Johannesburg residents who want to convert their homes into accommodation establishments or have bought properties to run such businesses are required to abide by applicable laws and regulations.
Accommodation establishments in Johannesburg are regulated under Chapter 10 of a by-law that deals with public health laws.
The main purpose of this by-law is to ensure that “premises are situated, designed, constructed and equipped to prevent a health hazard through the contamination of foodstuffs, that food can be hygienically prepared or handled and that these premises provide appropriate facilities to accommodate people for gain”.
Region F has the highest number of accommodation establishments in Johannesburg – a total of 268 – according to Corrie Bezuidenhout of the City’s Environmental Health Department.
Region F covers areas such as the Johannesburg inner city, Hillbrow, Braamfontein, Joubert Park, Yeoville, Bertrams, Berea, Fordsburg, Rosettenville, Turffontein, Jeppestown and Denver.
These establishments include guest and boarding houses, bed & breakfast and student accommodation, hotels and lodges. Residents and business owners who want to run accommodation establishments need to apply for a permit in terms of Section 61 of public health by-law.
“What this means is that no person may operate an accommodation establishment without the necessary permit,” says Bezuidenhout.
“This permit will only be issued when the establishment has complied with the requirements as outlined in Section 62 of Chapter 10 of the by-law.”
The requirements to be complied with include providing:
- An area for the preparation of food;
- The number of persons to be accommodated;
- Adequate ventilation and illumination;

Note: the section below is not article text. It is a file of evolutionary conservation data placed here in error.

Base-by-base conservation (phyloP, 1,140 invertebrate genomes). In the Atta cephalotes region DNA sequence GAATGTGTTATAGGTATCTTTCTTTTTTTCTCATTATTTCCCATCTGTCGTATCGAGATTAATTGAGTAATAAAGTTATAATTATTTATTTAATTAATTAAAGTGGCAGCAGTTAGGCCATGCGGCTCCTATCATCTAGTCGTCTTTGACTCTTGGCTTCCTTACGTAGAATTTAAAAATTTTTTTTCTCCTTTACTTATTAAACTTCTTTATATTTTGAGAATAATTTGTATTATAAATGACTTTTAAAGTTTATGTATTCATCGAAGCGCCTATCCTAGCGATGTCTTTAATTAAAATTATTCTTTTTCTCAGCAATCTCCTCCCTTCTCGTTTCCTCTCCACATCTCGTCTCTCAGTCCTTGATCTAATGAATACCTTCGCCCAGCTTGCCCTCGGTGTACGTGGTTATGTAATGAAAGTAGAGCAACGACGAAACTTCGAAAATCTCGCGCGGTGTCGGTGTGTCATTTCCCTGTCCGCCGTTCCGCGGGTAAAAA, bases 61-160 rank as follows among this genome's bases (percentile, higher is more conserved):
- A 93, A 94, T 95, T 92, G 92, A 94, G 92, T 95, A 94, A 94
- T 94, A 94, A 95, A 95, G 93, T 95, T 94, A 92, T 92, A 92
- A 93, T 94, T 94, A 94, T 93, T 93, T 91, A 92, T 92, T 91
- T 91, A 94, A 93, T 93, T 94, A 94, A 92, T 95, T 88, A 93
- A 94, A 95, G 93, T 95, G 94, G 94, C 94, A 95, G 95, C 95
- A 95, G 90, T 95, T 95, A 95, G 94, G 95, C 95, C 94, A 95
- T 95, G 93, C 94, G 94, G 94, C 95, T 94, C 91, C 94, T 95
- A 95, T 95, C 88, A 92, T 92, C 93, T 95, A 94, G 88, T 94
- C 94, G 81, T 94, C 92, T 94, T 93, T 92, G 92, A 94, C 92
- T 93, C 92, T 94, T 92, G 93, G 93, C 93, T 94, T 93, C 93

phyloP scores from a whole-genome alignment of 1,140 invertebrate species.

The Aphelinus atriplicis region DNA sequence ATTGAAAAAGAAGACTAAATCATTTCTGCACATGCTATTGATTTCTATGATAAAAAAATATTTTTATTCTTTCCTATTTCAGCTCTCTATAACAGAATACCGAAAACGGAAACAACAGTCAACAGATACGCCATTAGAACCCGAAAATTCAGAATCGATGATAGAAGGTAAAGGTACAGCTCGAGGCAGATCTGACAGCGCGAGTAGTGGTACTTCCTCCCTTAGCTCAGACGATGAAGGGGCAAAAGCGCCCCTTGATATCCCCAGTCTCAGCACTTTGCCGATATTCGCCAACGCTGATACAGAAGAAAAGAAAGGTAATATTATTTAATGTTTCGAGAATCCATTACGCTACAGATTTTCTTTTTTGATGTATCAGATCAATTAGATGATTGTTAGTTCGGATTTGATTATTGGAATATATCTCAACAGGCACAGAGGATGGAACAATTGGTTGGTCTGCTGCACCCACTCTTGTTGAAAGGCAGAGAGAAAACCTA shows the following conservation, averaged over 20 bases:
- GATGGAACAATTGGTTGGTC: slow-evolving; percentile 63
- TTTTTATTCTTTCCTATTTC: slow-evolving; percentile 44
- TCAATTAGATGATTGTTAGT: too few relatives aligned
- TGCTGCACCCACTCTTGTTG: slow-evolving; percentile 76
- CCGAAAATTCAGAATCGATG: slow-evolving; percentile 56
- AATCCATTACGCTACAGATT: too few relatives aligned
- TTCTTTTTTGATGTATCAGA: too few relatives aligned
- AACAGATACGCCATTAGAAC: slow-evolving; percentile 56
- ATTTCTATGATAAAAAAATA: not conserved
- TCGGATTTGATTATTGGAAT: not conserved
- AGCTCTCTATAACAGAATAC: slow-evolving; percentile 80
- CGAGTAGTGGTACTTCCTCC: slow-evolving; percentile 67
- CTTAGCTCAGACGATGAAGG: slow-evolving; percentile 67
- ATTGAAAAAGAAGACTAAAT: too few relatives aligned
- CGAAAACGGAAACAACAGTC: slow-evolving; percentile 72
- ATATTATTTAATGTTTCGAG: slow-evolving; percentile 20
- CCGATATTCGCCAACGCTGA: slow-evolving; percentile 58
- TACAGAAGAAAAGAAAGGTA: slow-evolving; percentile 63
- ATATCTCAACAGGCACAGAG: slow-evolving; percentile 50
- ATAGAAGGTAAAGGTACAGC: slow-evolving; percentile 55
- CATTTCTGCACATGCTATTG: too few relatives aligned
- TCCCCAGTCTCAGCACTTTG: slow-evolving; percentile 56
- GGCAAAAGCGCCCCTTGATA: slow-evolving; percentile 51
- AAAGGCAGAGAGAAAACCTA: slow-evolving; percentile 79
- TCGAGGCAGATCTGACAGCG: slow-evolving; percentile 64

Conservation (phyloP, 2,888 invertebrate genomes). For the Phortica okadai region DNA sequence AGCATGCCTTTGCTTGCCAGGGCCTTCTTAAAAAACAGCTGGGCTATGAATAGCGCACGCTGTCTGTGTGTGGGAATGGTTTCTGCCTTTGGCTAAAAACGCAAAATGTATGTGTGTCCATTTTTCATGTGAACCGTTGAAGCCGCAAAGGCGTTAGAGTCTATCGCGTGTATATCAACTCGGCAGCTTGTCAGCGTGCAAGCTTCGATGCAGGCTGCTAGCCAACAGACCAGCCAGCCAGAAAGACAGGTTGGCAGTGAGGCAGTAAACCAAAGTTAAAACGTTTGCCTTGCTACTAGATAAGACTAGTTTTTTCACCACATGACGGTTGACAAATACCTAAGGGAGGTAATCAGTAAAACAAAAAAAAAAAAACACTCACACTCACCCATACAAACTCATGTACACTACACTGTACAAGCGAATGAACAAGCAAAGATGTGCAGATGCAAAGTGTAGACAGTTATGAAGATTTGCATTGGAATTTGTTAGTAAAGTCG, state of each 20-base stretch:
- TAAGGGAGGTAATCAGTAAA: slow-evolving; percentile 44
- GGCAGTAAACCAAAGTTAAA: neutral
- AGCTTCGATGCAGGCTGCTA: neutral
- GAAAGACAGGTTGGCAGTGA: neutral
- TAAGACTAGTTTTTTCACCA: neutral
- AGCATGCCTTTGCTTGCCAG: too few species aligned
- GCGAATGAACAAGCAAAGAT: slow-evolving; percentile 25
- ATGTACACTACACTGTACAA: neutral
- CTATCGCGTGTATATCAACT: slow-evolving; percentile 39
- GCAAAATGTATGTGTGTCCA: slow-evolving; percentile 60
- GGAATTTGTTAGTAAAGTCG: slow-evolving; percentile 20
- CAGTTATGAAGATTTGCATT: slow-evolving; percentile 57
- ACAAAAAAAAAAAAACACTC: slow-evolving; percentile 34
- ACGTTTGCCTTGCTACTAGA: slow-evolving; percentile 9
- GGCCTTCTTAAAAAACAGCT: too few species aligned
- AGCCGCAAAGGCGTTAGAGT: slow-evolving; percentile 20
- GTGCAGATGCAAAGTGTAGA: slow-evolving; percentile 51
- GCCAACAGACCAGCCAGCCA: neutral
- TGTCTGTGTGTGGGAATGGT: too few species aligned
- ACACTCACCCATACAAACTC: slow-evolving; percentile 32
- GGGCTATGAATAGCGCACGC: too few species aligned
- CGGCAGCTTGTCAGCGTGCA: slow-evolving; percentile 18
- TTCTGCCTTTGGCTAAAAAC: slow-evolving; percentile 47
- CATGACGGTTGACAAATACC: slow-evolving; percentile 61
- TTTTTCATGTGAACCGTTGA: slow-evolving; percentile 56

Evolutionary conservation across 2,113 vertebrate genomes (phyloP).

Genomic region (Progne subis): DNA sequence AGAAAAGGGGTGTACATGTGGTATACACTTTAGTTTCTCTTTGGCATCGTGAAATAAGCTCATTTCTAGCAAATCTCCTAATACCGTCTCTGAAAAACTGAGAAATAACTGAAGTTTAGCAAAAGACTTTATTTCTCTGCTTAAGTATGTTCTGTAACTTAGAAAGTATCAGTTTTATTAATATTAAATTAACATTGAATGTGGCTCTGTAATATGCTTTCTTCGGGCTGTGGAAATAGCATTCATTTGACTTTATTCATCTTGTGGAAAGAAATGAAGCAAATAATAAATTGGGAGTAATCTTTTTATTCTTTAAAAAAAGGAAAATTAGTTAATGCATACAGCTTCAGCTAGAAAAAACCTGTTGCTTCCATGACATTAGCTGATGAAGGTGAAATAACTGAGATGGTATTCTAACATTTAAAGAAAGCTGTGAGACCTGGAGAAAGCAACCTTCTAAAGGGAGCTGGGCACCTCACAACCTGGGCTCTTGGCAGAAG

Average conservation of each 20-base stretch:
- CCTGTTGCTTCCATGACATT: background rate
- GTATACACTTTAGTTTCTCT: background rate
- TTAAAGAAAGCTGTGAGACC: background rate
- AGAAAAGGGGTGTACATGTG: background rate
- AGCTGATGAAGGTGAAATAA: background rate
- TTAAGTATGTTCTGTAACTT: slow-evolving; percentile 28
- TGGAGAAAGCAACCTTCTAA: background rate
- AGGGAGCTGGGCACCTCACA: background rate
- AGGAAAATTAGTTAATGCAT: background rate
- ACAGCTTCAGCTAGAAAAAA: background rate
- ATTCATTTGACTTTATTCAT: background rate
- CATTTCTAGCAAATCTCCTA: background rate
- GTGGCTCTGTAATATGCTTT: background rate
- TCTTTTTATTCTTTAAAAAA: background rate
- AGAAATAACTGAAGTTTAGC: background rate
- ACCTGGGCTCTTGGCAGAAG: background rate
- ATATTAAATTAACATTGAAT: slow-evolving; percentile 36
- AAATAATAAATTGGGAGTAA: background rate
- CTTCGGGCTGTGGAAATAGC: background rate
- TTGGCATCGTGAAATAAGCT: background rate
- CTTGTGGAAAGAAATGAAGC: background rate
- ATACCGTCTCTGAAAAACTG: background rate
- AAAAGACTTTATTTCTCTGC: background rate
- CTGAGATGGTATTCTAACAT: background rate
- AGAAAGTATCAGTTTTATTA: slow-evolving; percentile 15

- Wash-up facilities;
- Rodent control and prevention of flies and insects measures;
- Waste water disposal system;
- Hand-washing facilities;
- Sanitary and toilet fixtures;
- Hygienic storage space for food and equipment;
- Adequate supply of water; and
- Ventilation of toilet facilities.
Bezuidenhout says Environmental Health Practitioners have a mandate to visit such establishments at least once a year to check on compliance.
“For a new establishment, the Environmental Health Practitioners have to ensure that town planning approval has been acquired by the business owner and that a permit to operate such a business has been acquired. For established accommodation premises, Environmental Health Practioners check for continued compliance with the regulations,” he says.
In cases where any establishment does not have town planning approval or does not meet requirements to run such an establishment, inspectors will issue a notice to the business owner to comply.
“A follow-up inspection to check on compliance will be conducted after the notice has been issued. Should the premises be found not to have rectified the problems, a legal process to prosecute the owner will be instituted,” says Bezuidenhout.
He, however, adds that the department rarely closes down non-compliant establishments.
“Instead, we encourage and work with the establishments to comply with the regulations, because the legal process can drag on for a long time,” he concludes.